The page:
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ACCESS TO JUSTICE IN CONSTITUTIONAL AND INTERNATIONAL LAW: THE RECENT JUDGMENT OF THE ITALIAN CONSTITUTIONAL COURT

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In its judgment No. 238/2014 the Italian Constitutional Court, whilst appearing to show respect for the ICJ’s 2012 judgment in Jurisdictional Immunities of the State, makes notable criticisms of that judgment and insists on its own role in the progressive development of international law in the field of State immunity. In particular, the main legal argument of the Constitutional Court, based on the fundamental and inviolable character of the right of access to justice in constitutional law, can also be used, although modified to some extent, in international law. The Court’s argument can also resolve the possible conflict between the international norm of State immunity, on the one hand, and the international norms on fundamental human rights and access to justice, on the other. The present contribution seeks to demonstrate that: (a) the right of access to justice and the connected right to reparation for violations of fundamental human rights are established by two customary international norms; (b) there is a potential conflict between these norms and the norm of State immunity; (c) this conflict becomes real and concrete when the limits on access to justice and reparation laid down by immunity are unjustified in accordance with the rule of “equivalent protection”; and (d) the solution to that conflict derives from the normative superiority of the customary norms on access to justice and reparation (being peremptory in nature when functionally linked to the violation of fundamental human rights) over the norm of State immunity. The judgment of the Constitutional Court, utilizing legal reasoning that can also translate to the level of international law, demonstrates that osmosis may occur between the arguments used in constitutional and international law, and that today there is growing interaction between the domestic and international legal orders and their common values. The law of human rights, placed at the very center of the Constitutional Court’s judgment, is the field in which this community of values emerges most clearly.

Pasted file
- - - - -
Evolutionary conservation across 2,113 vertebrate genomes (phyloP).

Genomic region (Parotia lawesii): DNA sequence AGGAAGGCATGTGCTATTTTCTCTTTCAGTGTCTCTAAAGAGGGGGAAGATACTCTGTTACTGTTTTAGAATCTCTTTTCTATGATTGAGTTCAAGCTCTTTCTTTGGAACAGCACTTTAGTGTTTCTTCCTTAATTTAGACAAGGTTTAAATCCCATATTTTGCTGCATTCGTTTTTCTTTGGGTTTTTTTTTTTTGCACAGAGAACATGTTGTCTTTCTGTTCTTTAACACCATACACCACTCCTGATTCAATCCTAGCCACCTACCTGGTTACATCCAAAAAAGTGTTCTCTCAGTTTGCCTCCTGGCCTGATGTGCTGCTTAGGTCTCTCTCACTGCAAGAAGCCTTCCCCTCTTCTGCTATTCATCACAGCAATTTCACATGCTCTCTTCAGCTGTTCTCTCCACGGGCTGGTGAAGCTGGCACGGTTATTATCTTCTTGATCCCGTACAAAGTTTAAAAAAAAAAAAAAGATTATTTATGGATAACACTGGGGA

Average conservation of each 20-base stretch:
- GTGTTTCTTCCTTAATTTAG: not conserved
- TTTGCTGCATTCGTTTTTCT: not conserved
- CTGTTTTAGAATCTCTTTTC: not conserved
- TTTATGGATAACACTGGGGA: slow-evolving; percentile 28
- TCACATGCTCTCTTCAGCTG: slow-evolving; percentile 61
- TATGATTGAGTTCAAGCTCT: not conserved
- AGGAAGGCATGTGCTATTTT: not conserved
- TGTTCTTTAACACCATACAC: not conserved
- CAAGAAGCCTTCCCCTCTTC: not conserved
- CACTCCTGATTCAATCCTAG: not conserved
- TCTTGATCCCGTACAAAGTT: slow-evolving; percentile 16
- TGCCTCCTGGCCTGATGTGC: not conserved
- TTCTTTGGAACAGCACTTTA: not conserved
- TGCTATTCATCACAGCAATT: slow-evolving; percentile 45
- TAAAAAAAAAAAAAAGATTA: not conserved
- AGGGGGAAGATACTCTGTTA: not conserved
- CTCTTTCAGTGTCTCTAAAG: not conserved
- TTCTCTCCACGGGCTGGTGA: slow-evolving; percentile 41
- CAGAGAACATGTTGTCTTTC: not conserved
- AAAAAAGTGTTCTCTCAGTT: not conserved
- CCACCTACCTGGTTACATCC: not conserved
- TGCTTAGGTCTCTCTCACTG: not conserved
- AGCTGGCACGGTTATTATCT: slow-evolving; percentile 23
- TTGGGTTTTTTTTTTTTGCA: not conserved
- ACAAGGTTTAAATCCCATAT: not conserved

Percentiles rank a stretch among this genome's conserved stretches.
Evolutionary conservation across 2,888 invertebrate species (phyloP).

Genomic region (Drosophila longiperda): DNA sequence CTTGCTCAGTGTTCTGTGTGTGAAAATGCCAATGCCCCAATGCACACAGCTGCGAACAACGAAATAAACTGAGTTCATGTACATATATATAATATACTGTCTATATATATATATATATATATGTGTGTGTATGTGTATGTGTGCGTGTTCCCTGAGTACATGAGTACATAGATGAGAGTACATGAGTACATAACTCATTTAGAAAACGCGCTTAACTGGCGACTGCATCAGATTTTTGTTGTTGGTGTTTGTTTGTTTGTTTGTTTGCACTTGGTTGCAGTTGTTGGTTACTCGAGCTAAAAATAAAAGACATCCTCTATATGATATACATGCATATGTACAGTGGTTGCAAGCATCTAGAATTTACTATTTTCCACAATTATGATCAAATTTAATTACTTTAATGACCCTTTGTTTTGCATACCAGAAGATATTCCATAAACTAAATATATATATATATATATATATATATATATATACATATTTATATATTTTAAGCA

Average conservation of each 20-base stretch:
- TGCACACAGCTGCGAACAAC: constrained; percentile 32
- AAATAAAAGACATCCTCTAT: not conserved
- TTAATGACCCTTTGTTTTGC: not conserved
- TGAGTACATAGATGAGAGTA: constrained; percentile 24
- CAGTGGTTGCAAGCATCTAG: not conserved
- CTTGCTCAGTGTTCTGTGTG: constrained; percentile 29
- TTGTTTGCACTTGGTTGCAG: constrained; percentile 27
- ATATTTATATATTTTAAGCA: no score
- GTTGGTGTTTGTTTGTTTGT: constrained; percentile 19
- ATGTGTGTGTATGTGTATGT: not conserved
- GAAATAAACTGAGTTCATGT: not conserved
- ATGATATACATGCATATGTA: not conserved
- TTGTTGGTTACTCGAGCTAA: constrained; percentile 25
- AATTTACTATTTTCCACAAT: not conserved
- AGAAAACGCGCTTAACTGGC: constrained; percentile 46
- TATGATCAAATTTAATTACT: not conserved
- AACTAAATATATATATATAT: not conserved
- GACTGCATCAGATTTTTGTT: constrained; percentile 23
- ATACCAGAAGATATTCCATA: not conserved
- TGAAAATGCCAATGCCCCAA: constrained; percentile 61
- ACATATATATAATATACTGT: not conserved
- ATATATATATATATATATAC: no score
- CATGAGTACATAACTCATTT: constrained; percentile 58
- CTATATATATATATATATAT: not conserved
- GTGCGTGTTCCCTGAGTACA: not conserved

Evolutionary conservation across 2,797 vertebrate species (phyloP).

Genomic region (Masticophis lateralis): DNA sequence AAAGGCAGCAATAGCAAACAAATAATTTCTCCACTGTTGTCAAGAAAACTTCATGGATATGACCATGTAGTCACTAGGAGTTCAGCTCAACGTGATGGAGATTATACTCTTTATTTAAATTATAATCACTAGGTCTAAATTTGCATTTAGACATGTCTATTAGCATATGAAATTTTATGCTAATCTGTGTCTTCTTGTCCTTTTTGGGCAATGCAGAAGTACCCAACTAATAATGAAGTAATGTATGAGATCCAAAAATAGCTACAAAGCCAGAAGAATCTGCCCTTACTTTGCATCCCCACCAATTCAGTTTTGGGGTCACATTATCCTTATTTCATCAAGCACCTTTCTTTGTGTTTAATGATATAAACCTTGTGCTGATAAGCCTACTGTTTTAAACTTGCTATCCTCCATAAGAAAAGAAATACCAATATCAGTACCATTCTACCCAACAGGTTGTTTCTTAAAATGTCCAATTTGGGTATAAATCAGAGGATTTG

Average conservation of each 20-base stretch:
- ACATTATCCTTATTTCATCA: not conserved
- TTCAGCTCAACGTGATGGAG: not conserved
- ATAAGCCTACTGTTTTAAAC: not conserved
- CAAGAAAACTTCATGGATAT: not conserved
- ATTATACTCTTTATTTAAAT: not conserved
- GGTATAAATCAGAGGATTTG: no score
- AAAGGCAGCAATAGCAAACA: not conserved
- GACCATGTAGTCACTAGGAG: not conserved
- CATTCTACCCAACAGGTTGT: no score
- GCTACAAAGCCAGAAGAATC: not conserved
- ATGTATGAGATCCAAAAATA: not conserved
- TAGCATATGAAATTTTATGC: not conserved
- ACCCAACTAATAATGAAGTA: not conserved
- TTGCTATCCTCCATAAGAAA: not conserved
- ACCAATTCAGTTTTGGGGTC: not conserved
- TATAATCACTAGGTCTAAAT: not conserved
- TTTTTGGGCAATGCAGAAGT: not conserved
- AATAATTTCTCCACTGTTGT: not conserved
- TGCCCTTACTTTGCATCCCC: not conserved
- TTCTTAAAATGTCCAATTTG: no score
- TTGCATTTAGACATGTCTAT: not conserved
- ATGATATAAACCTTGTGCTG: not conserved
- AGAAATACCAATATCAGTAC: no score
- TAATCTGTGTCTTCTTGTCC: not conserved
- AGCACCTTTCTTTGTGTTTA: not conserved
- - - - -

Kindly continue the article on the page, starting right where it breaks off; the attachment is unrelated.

10.1163/22116133-90000070
/content/journals/10.1163/22116133-90000070
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/content/journals/10.1163/22116133-90000070
2015-10-22
2017-01-24

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